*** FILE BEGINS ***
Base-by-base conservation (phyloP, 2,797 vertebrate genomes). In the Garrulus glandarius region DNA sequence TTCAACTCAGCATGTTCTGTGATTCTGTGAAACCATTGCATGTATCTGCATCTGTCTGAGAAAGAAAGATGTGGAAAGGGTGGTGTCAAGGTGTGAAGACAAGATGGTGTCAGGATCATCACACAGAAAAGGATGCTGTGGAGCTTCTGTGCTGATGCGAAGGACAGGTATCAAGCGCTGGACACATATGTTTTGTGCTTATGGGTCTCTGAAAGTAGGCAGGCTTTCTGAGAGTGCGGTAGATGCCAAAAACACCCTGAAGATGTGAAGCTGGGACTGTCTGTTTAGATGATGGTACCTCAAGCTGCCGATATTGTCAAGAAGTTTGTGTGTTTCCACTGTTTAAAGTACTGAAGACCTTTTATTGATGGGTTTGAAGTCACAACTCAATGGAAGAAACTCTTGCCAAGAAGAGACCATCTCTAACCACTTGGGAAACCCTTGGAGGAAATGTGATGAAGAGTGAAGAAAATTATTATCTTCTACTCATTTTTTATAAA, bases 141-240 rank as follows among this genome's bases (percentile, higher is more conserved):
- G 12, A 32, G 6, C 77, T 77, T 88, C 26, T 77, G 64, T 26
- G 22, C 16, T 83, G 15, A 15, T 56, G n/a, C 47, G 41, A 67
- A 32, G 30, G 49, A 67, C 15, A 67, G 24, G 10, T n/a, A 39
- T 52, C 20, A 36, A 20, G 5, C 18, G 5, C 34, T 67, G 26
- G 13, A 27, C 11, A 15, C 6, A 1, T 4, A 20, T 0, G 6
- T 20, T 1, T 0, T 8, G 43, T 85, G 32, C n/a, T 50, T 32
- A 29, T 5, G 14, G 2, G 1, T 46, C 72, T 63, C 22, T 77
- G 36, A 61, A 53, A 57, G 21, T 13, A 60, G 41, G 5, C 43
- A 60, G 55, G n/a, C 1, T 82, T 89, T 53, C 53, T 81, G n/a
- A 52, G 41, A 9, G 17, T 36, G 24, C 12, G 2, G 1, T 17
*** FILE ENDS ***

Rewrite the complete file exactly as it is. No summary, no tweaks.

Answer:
Base-by-base conservation (phyloP, 2,797 vertebrate genomes). In the Garrulus glandarius region DNA sequence TTCAACTCAGCATGTTCTGTGATTCTGTGAAACCATTGCATGTATCTGCATCTGTCTGAGAAAGAAAGATGTGGAAAGGGTGGTGTCAAGGTGTGAAGACAAGATGGTGTCAGGATCATCACACAGAAAAGGATGCTGTGGAGCTTCTGTGCTGATGCGAAGGACAGGTATCAAGCGCTGGACACATATGTTTTGTGCTTATGGGTCTCTGAAAGTAGGCAGGCTTTCTGAGAGTGCGGTAGATGCCAAAAACACCCTGAAGATGTGAAGCTGGGACTGTCTGTTTAGATGATGGTACCTCAAGCTGCCGATATTGTCAAGAAGTTTGTGTGTTTCCACTGTTTAAAGTACTGAAGACCTTTTATTGATGGGTTTGAAGTCACAACTCAATGGAAGAAACTCTTGCCAAGAAGAGACCATCTCTAACCACTTGGGAAACCCTTGGAGGAAATGTGATGAAGAGTGAAGAAAATTATTATCTTCTACTCATTTTTTATAAA, bases 141-240 rank as follows among this genome's bases (percentile, higher is more conserved):
- G 12, A 32, G 6, C 77, T 77, T 88, C 26, T 77, G 64, T 26
- G 22, C 16, T 83, G 15, A 15, T 56, G n/a, C 47, G 41, A 67
- A 32, G 30, G 49, A 67, C 15, A 67, G 24, G 10, T n/a, A 39
- T 52, C 20, A 36, A 20, G 5, C 18, G 5, C 34, T 67, G 26
- G 13, A 27, C 11, A 15, C 6, A 1, T 4, A 20, T 0, G 6
- T 20, T 1, T 0, T 8, G 43, T 85, G 32, C n/a, T 50, T 32
- A 29, T 5, G 14, G 2, G 1, T 46, C 72, T 63, C 22, T 77
- G 36, A 61, A 53, A 57, G 21, T 13, A 60, G 41, G 5, C 43
- A 60, G 55, G n/a, C 1, T 82, T 89, T 53, C 53, T 81, G n/a
- A 52, G 41, A 9, G 17, T 36, G 24, C 12, G 2, G 1, T 17